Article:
We are constantly digitally connected. We check our phones when we wake up, and we browse social media that little too long before we fall asleep. The average age a child has their first mobile phone is 10, and youngsters now use their families’ devices long before that. 50% of young people are heavy social media users, but digital gluttony is far beyond that. We now use it for shopping, banking, relationships, work, and hobbies. Without it, we would simply be lost.
The digital era has brought us benefits aplenty. It’s produced services, products, games, networking, life hacks, and has arguably both improved and streamlined our lives. Social media has been at the forefront of this over the past decade. It brings us connectivity, not just to family and friends but idols and people all over the world. It allows people to express themselves, explore their identity and interests, and interact with those who share the same interests as us. It brings empathy, builds communities, can provide emotional support, and even allows us to participate in movements. Unfortunately, the pitfalls are catching up.
Despite its benefits, we know social media can be harmful to young people and their health. Several studies have found a link between social media use and worsened mental health, including depression, anxiety, eating disorders, and increased suicide risk. Half of girls and two-fifths of boys have been the victims of online bullying, and 41% of Gen Z users say social media makes them sad, anxious, or depressed, with Instagram and Snapchat judged to be the most destructive. Of all the main social media websites, only YouTube was judged to have an overall positive effect.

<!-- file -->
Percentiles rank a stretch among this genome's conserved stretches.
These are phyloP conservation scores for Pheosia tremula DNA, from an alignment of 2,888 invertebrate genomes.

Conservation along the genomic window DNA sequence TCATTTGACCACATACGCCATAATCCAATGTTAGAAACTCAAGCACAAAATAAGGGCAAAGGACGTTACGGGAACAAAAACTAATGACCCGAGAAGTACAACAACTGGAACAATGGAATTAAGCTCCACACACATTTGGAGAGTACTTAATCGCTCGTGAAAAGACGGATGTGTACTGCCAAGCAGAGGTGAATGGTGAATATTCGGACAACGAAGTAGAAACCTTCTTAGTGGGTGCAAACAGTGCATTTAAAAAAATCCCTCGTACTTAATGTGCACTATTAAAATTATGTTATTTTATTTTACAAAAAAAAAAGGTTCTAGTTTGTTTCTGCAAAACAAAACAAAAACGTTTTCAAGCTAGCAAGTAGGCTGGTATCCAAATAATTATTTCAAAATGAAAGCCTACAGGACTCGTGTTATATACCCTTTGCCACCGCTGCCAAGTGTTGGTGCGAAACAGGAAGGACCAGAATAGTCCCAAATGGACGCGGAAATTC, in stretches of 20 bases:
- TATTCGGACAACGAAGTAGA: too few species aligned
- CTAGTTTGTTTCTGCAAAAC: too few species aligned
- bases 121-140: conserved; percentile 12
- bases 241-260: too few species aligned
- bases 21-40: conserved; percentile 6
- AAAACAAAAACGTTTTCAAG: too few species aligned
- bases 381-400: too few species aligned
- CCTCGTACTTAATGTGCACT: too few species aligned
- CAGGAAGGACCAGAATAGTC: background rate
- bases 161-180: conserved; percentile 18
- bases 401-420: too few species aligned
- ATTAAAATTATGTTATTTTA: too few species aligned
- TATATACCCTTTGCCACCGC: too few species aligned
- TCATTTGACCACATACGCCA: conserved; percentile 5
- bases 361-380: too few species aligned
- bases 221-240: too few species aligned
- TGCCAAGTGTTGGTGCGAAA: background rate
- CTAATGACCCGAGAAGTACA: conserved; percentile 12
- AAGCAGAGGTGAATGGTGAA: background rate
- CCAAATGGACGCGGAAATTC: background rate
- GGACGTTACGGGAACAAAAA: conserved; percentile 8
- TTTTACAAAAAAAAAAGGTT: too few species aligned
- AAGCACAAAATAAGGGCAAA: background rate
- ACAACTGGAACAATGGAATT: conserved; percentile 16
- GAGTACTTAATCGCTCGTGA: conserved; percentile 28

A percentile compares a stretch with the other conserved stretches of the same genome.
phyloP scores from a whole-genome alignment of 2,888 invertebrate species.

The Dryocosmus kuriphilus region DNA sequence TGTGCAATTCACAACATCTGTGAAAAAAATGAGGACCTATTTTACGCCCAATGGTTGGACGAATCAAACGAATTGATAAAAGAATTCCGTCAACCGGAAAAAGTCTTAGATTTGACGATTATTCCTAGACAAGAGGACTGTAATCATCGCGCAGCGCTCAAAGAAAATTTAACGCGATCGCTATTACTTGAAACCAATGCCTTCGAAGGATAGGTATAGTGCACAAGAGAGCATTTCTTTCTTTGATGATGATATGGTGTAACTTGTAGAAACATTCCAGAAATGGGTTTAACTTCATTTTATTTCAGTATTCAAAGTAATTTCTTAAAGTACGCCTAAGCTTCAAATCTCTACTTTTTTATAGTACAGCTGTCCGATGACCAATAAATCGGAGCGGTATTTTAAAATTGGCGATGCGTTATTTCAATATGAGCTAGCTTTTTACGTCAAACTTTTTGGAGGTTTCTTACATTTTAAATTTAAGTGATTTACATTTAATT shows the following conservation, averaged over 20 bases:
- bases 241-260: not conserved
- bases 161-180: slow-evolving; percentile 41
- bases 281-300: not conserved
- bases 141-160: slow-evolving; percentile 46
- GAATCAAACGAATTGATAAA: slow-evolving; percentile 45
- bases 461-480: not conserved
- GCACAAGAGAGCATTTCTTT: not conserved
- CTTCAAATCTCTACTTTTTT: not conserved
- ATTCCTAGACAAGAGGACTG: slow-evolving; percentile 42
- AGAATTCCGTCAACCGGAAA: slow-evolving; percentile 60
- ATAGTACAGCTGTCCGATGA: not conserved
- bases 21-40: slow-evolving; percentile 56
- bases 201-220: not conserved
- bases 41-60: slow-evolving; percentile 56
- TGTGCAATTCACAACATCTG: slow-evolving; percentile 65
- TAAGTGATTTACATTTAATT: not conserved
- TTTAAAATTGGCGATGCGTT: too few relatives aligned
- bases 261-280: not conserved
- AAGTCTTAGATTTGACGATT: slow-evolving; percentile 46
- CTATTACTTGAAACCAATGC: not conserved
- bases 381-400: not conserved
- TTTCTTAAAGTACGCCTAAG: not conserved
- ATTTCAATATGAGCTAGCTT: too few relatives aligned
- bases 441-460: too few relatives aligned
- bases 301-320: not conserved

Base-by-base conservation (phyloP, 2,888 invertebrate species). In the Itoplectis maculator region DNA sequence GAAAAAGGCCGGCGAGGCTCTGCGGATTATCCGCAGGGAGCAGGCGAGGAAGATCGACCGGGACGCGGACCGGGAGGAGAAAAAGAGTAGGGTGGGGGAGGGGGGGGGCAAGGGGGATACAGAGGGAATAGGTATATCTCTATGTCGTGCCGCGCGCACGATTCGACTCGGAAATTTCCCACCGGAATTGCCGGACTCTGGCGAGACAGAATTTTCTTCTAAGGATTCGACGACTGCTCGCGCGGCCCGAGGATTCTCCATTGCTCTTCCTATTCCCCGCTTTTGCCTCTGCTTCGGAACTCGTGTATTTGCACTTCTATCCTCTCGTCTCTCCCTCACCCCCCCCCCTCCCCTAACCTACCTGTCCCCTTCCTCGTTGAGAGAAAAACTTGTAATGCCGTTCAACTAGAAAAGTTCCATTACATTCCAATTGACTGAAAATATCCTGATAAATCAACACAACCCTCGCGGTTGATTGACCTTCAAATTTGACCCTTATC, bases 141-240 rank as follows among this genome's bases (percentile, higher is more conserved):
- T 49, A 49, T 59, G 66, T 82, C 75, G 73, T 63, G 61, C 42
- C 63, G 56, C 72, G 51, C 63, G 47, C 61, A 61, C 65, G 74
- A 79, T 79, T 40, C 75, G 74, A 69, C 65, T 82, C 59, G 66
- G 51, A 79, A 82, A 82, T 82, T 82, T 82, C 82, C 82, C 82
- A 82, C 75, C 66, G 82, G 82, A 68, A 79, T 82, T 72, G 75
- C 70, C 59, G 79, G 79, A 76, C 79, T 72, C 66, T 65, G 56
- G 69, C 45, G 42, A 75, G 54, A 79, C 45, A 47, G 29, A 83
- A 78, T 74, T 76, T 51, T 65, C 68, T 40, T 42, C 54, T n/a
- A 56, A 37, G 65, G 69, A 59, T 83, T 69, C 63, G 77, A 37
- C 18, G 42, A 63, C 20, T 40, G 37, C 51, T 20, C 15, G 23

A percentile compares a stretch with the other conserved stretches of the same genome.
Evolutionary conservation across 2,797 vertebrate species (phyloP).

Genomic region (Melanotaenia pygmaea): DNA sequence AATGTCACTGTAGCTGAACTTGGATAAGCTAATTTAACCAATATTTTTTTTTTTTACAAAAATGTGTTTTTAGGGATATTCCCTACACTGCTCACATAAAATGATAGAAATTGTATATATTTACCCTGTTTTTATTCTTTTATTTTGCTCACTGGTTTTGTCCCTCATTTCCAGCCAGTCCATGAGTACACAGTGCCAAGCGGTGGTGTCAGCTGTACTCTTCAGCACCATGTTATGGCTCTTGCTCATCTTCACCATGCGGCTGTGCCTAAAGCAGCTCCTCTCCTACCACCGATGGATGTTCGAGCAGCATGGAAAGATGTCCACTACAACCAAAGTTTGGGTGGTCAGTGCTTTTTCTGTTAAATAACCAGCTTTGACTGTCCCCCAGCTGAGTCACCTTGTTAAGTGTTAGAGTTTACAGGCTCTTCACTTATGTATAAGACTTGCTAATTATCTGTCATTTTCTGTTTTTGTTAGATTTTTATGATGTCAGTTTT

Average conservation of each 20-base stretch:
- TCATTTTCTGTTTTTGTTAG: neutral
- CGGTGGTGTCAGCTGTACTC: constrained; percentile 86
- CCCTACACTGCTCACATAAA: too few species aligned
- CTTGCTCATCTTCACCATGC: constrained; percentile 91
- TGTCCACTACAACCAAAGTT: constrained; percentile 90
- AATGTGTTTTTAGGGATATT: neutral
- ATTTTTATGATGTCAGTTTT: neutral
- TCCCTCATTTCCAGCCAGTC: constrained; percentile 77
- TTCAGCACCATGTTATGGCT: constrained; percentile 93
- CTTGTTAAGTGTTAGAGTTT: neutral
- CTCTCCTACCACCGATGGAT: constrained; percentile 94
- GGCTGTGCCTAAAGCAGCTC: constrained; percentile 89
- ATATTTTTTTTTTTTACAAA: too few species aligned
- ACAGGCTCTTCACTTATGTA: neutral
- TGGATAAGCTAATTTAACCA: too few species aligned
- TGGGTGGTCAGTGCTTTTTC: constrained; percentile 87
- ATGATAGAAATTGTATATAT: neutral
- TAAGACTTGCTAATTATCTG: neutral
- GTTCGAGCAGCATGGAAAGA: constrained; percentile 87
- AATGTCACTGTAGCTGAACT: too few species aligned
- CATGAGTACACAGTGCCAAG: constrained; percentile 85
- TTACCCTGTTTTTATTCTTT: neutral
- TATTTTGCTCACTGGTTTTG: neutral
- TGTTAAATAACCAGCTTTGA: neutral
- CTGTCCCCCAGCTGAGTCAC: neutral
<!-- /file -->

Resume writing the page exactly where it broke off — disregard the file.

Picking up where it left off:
One reason is that we all fall into the trap of comparisons, wondering why our lives aren’t as great as the people we follow. It’s easy to forget that social media is a highlight reel, a place we post our best pictures, our funniest jokes, our favourite memories. You may see someone’s holiday to Corfu and the party they attended last Friday, but you won’t see that bout of food poisoning or a pimple they just couldn’t cover yesterday. People present their perfect life, whilst hiding their real struggles. Envy has become heightened in the digital age.